For the month of April, you should head back to the Skagit Valley to the tulip and daffodil fields. Many people don’t realize that they grow as many tulips in the Skagit Valley as they do in Holland. The rows and rows of brilliant color is a spectacular sight. Thousands of people from the Seattle area venture north to see this beautiful display of bright colors. One of the best ways to see this fields is from the air; the rows of flowers abstract into bands of color. In Washington, it is how we welcome the spring!
March is a great time to head to the Skagit Flats. One of my favorite subjects is the tens of thousands of snow geese that have migrated from Siberia and the North Slope down to the rich fields of the Skagit River Valley. There are also thousands of trumpeter and tundra swans. An interesting note, over the decades that I’ve been going to photograph in Skagit Valley, the population of trumpeter swans has mushroomed. Climate change has affected the spring melt in Alaska at earlier times in the spring which opens up more lakes. A couple of trumpeter swans need a lake to themselves, with no other swans, to raise their brood. More lakes means more swans. Skagit Valley’s tilled fields offer a feast to these migrating birds, and you can see thousands of geese just a few feet away. In the late afternoon on a clear day it is magical as the birds light off the ground and swirl in the air all the while Mt. Baker, a volcanic mountain in the Cascades that boasts an elevation over 10,000 feet, looms in the background. As the sun sets, everything goes pink. It is one of my favorite places to go in Washington State, and March is the perfect time to go.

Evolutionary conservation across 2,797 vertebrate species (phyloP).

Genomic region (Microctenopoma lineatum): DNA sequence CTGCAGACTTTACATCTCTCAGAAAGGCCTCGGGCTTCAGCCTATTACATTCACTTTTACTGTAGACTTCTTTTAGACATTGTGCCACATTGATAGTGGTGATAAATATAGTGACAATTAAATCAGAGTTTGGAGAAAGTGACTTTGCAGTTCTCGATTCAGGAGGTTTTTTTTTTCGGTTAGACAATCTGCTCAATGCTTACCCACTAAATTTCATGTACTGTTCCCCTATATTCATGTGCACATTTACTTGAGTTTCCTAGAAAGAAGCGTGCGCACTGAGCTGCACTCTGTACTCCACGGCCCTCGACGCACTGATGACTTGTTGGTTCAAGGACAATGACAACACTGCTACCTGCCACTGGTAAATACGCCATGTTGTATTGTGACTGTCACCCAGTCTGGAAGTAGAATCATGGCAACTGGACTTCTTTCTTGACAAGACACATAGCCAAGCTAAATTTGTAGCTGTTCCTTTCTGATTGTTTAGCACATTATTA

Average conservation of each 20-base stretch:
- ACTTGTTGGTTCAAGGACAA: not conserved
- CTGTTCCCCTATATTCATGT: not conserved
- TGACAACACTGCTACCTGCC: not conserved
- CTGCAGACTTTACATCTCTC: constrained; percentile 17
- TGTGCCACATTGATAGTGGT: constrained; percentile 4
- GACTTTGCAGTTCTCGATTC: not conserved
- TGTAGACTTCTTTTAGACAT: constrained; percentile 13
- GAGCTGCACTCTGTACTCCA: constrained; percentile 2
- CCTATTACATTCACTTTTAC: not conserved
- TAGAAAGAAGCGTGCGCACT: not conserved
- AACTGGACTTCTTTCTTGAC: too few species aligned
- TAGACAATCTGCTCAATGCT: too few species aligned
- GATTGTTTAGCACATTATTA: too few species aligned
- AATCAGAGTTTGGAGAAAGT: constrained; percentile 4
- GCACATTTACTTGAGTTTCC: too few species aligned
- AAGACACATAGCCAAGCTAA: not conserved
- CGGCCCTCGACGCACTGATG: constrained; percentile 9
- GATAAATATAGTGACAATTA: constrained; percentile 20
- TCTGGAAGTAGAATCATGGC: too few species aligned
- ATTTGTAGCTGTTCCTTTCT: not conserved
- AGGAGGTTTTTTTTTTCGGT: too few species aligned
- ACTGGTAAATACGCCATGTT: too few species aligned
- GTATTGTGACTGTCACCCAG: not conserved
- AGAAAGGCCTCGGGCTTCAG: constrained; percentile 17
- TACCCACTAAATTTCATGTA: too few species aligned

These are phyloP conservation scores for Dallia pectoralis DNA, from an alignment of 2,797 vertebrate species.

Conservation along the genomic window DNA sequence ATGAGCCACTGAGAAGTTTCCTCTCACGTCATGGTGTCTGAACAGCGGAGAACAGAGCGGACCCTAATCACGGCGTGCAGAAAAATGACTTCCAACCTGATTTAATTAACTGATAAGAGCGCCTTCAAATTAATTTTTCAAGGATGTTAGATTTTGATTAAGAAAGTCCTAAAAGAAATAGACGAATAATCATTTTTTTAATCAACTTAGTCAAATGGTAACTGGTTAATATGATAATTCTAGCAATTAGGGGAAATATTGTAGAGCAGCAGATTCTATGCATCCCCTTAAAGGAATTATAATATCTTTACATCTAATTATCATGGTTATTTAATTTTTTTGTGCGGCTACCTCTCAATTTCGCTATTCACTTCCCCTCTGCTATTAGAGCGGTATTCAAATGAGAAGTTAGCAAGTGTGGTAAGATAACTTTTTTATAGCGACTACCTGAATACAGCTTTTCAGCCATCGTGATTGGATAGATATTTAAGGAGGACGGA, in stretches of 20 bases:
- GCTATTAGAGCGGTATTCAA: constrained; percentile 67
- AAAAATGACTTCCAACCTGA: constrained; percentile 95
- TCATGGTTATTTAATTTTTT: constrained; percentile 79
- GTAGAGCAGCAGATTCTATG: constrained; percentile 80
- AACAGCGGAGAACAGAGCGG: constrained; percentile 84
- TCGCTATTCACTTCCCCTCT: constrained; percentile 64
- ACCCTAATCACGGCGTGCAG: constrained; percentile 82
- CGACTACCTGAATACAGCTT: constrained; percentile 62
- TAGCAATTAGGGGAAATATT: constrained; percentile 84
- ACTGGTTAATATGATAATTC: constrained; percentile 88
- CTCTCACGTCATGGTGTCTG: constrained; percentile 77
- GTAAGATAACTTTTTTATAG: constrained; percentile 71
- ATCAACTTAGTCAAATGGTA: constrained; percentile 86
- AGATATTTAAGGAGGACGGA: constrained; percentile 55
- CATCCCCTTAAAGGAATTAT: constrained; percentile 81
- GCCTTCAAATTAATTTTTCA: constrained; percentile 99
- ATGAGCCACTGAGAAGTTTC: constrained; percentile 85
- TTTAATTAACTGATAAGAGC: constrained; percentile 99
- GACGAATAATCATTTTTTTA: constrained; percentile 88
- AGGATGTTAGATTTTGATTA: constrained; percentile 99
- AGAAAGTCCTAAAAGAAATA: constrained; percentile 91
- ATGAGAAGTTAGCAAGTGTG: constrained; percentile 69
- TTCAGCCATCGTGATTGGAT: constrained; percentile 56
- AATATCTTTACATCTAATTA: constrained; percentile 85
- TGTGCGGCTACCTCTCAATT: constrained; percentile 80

In the last week I have photographed in two very different agricultural areas of Washington State. Some may remember my earlier post on the Palouse last fall. That was such an interesting location that I decided to go back and shoot more. The old abandoned farmhouse has such a dramatically bleak appearance, especially in the severe gray tones of winter.
I followed up that outing with a drive north to the Skagit Valley, where snow geese and trumpeter swans overwinter in the farmers’ stubbly fields. We’ve experienced a glorious stretch of weather, which has been icy cold and dry with bright blue skies. During this type of weather there is always an inversion and it makes for tremendous sunsets.